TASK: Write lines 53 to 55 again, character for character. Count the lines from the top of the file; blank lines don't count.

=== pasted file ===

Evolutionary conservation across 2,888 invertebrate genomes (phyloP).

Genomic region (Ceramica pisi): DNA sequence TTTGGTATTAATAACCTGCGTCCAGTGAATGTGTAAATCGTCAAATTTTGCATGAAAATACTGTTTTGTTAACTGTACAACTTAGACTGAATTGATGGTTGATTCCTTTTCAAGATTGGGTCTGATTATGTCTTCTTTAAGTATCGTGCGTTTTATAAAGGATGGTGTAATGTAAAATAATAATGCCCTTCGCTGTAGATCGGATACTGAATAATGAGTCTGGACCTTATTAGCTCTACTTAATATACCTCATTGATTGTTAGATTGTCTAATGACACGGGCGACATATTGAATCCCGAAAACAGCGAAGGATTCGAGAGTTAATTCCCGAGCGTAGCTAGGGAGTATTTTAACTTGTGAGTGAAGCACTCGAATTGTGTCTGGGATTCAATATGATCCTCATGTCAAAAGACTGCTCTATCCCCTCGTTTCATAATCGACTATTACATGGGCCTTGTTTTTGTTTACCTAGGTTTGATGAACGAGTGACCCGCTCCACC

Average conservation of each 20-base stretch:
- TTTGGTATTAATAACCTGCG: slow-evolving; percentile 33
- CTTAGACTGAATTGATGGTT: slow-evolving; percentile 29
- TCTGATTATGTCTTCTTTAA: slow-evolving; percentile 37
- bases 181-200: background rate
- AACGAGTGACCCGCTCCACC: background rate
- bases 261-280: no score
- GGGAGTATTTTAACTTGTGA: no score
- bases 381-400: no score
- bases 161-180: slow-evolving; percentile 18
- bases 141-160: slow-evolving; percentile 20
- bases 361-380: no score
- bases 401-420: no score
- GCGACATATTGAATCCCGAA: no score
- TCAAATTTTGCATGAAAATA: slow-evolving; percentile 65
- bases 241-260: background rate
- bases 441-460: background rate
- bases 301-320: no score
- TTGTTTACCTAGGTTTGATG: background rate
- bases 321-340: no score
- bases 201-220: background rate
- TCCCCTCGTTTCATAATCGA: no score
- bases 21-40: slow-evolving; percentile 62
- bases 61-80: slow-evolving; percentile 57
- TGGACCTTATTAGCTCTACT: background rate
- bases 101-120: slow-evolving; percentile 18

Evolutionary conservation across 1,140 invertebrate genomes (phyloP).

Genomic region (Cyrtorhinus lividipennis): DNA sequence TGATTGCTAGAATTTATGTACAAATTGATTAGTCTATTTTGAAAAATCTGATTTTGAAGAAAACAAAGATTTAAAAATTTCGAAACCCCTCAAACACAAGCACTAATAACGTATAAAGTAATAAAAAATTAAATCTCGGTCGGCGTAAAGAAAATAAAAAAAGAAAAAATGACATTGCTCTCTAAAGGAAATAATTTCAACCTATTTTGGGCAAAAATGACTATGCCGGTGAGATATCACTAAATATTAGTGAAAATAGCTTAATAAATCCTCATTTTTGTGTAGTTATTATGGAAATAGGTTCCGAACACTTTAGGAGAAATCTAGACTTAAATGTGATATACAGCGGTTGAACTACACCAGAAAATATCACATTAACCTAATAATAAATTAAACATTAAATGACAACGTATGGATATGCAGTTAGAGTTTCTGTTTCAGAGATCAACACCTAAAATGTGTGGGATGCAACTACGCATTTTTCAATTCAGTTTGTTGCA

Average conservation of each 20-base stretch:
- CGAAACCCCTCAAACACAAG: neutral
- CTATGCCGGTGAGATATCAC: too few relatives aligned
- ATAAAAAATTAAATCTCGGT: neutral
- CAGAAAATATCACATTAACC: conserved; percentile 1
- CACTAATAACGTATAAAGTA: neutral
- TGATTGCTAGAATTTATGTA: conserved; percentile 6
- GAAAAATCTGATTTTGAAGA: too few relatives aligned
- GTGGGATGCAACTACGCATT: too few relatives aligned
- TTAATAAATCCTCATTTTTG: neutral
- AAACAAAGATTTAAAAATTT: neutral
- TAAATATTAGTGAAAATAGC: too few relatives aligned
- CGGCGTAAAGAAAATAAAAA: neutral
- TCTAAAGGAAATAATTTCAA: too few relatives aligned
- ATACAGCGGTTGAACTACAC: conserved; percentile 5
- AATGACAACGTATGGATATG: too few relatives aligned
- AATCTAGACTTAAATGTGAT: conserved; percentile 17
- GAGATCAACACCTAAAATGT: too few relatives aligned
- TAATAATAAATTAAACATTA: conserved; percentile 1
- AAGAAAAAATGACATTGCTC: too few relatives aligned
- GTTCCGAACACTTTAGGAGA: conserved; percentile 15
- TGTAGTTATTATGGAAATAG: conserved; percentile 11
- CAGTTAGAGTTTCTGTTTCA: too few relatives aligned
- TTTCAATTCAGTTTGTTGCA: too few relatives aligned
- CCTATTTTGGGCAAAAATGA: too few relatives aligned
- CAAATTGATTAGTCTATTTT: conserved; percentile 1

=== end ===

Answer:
- CAGTTAGAGTTTCTGTTTCA: too few relatives aligned
- TTTCAATTCAGTTTGTTGCA: too few relatives aligned
- CCTATTTTGGGCAAAAATGA: too few relatives aligned